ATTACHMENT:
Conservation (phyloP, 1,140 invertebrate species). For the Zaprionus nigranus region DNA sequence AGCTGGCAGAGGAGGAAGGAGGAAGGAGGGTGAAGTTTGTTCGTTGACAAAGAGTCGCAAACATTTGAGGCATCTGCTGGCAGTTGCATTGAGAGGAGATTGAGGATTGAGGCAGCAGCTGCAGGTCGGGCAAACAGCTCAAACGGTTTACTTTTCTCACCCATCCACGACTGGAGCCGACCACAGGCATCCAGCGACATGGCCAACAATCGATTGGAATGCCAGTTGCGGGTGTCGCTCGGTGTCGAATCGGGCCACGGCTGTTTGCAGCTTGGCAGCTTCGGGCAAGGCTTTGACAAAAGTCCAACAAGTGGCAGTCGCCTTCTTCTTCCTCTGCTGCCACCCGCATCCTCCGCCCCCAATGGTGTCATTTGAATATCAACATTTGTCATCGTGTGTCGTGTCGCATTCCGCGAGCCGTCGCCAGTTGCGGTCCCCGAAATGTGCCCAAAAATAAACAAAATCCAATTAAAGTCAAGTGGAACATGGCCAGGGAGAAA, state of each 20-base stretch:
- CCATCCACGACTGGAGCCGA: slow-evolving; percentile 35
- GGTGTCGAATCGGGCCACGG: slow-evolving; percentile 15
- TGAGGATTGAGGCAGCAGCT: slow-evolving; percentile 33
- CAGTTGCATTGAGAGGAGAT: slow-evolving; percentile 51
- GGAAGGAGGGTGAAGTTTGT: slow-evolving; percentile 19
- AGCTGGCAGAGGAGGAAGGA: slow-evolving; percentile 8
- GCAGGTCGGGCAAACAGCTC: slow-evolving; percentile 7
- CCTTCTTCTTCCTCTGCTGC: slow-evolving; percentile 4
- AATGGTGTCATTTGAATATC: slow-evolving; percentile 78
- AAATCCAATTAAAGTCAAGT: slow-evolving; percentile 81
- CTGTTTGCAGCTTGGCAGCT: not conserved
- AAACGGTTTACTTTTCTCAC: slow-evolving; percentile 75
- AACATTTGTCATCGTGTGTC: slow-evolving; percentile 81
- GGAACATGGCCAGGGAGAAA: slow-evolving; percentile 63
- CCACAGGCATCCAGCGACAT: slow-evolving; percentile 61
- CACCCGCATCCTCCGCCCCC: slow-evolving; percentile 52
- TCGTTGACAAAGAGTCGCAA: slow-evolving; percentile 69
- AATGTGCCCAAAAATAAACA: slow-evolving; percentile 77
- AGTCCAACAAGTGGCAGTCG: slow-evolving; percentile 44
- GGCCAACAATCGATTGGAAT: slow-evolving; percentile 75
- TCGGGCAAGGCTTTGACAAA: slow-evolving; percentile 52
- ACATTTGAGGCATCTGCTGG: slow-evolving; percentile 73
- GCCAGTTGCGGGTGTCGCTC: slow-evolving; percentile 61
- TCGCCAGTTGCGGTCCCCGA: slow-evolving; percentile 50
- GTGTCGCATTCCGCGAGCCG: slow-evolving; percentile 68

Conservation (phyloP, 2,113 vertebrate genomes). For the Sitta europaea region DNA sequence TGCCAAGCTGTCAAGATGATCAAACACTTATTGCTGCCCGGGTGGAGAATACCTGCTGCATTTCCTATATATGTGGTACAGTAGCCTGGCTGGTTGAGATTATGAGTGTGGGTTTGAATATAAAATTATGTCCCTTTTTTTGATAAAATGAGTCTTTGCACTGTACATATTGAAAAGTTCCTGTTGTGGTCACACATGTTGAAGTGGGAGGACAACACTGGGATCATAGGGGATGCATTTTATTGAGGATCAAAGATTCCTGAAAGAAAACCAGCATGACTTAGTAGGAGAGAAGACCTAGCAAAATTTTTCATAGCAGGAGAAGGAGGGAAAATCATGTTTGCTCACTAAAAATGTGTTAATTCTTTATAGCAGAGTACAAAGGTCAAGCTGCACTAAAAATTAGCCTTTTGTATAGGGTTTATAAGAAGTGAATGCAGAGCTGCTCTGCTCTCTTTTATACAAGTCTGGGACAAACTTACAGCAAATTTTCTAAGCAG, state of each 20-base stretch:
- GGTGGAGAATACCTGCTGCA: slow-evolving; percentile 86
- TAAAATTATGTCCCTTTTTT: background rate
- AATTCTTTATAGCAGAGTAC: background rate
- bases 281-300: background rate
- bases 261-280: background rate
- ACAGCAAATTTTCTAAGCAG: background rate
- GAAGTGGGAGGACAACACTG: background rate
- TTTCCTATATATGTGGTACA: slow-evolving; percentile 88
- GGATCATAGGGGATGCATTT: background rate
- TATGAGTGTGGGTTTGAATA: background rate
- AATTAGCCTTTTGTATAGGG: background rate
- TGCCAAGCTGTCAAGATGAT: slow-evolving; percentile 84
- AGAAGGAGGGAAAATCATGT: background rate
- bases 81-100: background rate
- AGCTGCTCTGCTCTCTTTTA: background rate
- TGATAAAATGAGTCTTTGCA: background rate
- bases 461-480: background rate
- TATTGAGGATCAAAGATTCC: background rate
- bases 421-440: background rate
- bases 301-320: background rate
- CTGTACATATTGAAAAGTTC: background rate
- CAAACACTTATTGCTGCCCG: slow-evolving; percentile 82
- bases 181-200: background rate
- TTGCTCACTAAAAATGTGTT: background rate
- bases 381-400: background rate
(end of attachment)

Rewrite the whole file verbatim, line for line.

Conservation (phyloP, 1,140 invertebrate species). For the Zaprionus nigranus region DNA sequence AGCTGGCAGAGGAGGAAGGAGGAAGGAGGGTGAAGTTTGTTCGTTGACAAAGAGTCGCAAACATTTGAGGCATCTGCTGGCAGTTGCATTGAGAGGAGATTGAGGATTGAGGCAGCAGCTGCAGGTCGGGCAAACAGCTCAAACGGTTTACTTTTCTCACCCATCCACGACTGGAGCCGACCACAGGCATCCAGCGACATGGCCAACAATCGATTGGAATGCCAGTTGCGGGTGTCGCTCGGTGTCGAATCGGGCCACGGCTGTTTGCAGCTTGGCAGCTTCGGGCAAGGCTTTGACAAAAGTCCAACAAGTGGCAGTCGCCTTCTTCTTCCTCTGCTGCCACCCGCATCCTCCGCCCCCAATGGTGTCATTTGAATATCAACATTTGTCATCGTGTGTCGTGTCGCATTCCGCGAGCCGTCGCCAGTTGCGGTCCCCGAAATGTGCCCAAAAATAAACAAAATCCAATTAAAGTCAAGTGGAACATGGCCAGGGAGAAA, state of each 20-base stretch:
- CCATCCACGACTGGAGCCGA: slow-evolving; percentile 35
- GGTGTCGAATCGGGCCACGG: slow-evolving; percentile 15
- TGAGGATTGAGGCAGCAGCT: slow-evolving; percentile 33
- CAGTTGCATTGAGAGGAGAT: slow-evolving; percentile 51
- GGAAGGAGGGTGAAGTTTGT: slow-evolving; percentile 19
- AGCTGGCAGAGGAGGAAGGA: slow-evolving; percentile 8
- GCAGGTCGGGCAAACAGCTC: slow-evolving; percentile 7
- CCTTCTTCTTCCTCTGCTGC: slow-evolving; percentile 4
- AATGGTGTCATTTGAATATC: slow-evolving; percentile 78
- AAATCCAATTAAAGTCAAGT: slow-evolving; percentile 81
- CTGTTTGCAGCTTGGCAGCT: not conserved
- AAACGGTTTACTTTTCTCAC: slow-evolving; percentile 75
- AACATTTGTCATCGTGTGTC: slow-evolving; percentile 81
- GGAACATGGCCAGGGAGAAA: slow-evolving; percentile 63
- CCACAGGCATCCAGCGACAT: slow-evolving; percentile 61
- CACCCGCATCCTCCGCCCCC: slow-evolving; percentile 52
- TCGTTGACAAAGAGTCGCAA: slow-evolving; percentile 69
- AATGTGCCCAAAAATAAACA: slow-evolving; percentile 77
- AGTCCAACAAGTGGCAGTCG: slow-evolving; percentile 44
- GGCCAACAATCGATTGGAAT: slow-evolving; percentile 75
- TCGGGCAAGGCTTTGACAAA: slow-evolving; percentile 52
- ACATTTGAGGCATCTGCTGG: slow-evolving; percentile 73
- GCCAGTTGCGGGTGTCGCTC: slow-evolving; percentile 61
- TCGCCAGTTGCGGTCCCCGA: slow-evolving; percentile 50
- GTGTCGCATTCCGCGAGCCG: slow-evolving; percentile 68

Conservation (phyloP, 2,113 vertebrate genomes). For the Sitta europaea region DNA sequence TGCCAAGCTGTCAAGATGATCAAACACTTATTGCTGCCCGGGTGGAGAATACCTGCTGCATTTCCTATATATGTGGTACAGTAGCCTGGCTGGTTGAGATTATGAGTGTGGGTTTGAATATAAAATTATGTCCCTTTTTTTGATAAAATGAGTCTTTGCACTGTACATATTGAAAAGTTCCTGTTGTGGTCACACATGTTGAAGTGGGAGGACAACACTGGGATCATAGGGGATGCATTTTATTGAGGATCAAAGATTCCTGAAAGAAAACCAGCATGACTTAGTAGGAGAGAAGACCTAGCAAAATTTTTCATAGCAGGAGAAGGAGGGAAAATCATGTTTGCTCACTAAAAATGTGTTAATTCTTTATAGCAGAGTACAAAGGTCAAGCTGCACTAAAAATTAGCCTTTTGTATAGGGTTTATAAGAAGTGAATGCAGAGCTGCTCTGCTCTCTTTTATACAAGTCTGGGACAAACTTACAGCAAATTTTCTAAGCAG, state of each 20-base stretch:
- GGTGGAGAATACCTGCTGCA: slow-evolving; percentile 86
- TAAAATTATGTCCCTTTTTT: background rate
- AATTCTTTATAGCAGAGTAC: background rate
- bases 281-300: background rate
- bases 261-280: background rate
- ACAGCAAATTTTCTAAGCAG: background rate
- GAAGTGGGAGGACAACACTG: background rate
- TTTCCTATATATGTGGTACA: slow-evolving; percentile 88
- GGATCATAGGGGATGCATTT: background rate
- TATGAGTGTGGGTTTGAATA: background rate
- AATTAGCCTTTTGTATAGGG: background rate
- TGCCAAGCTGTCAAGATGAT: slow-evolving; percentile 84
- AGAAGGAGGGAAAATCATGT: background rate
- bases 81-100: background rate
- AGCTGCTCTGCTCTCTTTTA: background rate
- TGATAAAATGAGTCTTTGCA: background rate
- bases 461-480: background rate
- TATTGAGGATCAAAGATTCC: background rate
- bases 421-440: background rate
- bases 301-320: background rate
- CTGTACATATTGAAAAGTTC: background rate
- CAAACACTTATTGCTGCCCG: slow-evolving; percentile 82
- bases 181-200: background rate
- TTGCTCACTAAAAATGTGTT: background rate
- bases 381-400: background rate